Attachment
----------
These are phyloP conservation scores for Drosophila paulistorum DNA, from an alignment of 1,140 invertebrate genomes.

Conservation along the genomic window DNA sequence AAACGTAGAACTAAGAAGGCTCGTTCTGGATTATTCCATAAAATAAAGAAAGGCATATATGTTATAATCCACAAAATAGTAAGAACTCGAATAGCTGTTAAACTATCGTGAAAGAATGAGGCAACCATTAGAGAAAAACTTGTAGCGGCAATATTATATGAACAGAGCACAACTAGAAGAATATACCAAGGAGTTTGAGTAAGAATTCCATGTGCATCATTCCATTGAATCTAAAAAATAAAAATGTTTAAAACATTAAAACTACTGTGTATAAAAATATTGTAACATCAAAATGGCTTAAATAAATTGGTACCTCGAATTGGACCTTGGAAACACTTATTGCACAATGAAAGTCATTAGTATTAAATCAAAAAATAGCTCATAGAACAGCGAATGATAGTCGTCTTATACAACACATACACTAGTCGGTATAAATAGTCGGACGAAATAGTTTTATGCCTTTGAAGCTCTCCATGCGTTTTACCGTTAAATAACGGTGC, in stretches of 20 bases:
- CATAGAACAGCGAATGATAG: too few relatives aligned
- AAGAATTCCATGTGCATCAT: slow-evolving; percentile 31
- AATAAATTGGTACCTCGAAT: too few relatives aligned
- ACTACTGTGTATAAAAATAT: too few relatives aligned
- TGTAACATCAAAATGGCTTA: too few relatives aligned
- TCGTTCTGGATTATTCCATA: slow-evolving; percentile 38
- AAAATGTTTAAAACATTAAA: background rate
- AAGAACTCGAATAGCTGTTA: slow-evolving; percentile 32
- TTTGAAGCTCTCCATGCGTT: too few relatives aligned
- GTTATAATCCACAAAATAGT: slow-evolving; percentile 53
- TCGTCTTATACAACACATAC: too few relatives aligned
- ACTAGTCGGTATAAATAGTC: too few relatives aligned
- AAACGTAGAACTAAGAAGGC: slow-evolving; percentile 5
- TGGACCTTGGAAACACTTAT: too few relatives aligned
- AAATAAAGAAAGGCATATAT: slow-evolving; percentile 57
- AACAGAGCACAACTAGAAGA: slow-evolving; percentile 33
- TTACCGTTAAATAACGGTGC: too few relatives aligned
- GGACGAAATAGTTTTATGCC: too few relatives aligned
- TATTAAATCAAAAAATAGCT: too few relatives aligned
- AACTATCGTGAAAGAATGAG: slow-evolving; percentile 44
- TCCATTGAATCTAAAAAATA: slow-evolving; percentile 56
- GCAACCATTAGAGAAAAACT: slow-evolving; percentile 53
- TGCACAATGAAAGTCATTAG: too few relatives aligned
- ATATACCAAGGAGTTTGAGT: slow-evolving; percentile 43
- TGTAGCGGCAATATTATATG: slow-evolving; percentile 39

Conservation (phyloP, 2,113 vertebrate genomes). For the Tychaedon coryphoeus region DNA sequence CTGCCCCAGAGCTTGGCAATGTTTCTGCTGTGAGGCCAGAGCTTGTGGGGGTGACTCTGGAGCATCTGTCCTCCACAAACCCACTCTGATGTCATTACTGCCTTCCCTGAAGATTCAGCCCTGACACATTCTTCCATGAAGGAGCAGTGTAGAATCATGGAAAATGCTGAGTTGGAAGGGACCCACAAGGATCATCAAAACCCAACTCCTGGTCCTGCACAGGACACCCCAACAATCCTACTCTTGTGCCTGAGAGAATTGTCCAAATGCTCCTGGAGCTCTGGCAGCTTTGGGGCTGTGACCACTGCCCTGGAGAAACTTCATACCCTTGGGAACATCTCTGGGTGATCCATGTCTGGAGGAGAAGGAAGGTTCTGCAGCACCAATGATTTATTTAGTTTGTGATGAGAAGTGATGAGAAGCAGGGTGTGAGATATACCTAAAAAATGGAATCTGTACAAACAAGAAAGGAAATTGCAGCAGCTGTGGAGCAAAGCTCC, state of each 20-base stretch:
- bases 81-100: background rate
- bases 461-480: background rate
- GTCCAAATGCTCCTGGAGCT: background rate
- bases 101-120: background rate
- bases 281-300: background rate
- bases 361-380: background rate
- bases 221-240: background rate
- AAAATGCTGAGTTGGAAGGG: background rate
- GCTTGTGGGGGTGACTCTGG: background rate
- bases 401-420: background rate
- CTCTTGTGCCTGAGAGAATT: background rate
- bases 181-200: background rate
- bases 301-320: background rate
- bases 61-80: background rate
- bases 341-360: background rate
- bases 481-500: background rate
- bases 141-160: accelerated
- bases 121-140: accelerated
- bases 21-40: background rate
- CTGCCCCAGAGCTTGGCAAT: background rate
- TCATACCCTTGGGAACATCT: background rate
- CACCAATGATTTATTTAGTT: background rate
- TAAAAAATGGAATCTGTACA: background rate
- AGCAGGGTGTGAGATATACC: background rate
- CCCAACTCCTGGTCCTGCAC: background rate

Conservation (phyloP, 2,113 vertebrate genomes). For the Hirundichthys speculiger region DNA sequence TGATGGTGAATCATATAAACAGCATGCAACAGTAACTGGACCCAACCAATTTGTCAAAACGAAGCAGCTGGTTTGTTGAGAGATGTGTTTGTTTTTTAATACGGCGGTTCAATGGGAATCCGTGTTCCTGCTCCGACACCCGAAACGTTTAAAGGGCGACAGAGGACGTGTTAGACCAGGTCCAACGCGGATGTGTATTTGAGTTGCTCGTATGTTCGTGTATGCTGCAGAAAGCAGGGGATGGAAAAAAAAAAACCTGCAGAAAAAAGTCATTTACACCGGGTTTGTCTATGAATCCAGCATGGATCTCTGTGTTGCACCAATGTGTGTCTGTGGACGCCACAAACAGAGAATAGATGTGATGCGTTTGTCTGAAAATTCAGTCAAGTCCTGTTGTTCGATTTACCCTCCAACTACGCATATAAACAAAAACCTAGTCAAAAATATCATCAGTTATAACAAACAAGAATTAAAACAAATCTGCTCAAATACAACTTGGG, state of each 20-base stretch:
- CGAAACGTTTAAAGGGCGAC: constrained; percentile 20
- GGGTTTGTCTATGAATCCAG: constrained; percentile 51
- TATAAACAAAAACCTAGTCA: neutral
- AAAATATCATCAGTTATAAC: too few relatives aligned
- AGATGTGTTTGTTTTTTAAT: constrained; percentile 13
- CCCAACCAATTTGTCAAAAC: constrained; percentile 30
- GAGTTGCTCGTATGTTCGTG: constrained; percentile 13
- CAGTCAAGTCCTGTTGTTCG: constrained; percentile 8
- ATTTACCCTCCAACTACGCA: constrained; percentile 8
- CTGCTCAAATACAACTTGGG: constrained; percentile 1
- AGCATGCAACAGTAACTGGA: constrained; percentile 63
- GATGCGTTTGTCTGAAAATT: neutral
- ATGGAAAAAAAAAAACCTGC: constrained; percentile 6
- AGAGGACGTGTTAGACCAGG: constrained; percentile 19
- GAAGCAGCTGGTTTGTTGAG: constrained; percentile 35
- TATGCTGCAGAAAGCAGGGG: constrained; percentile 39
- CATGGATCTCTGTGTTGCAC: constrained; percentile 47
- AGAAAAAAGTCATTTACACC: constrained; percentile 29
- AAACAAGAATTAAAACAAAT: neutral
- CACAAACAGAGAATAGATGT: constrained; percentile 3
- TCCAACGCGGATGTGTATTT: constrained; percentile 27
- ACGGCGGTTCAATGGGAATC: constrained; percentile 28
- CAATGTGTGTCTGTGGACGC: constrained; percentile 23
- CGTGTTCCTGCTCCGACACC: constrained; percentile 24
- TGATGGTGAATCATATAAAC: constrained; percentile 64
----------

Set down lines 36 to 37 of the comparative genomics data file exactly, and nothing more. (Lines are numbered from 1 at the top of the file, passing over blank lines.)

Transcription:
- AAAATGCTGAGTTGGAAGGG: background rate
- GCTTGTGGGGGTGACTCTGG: background rate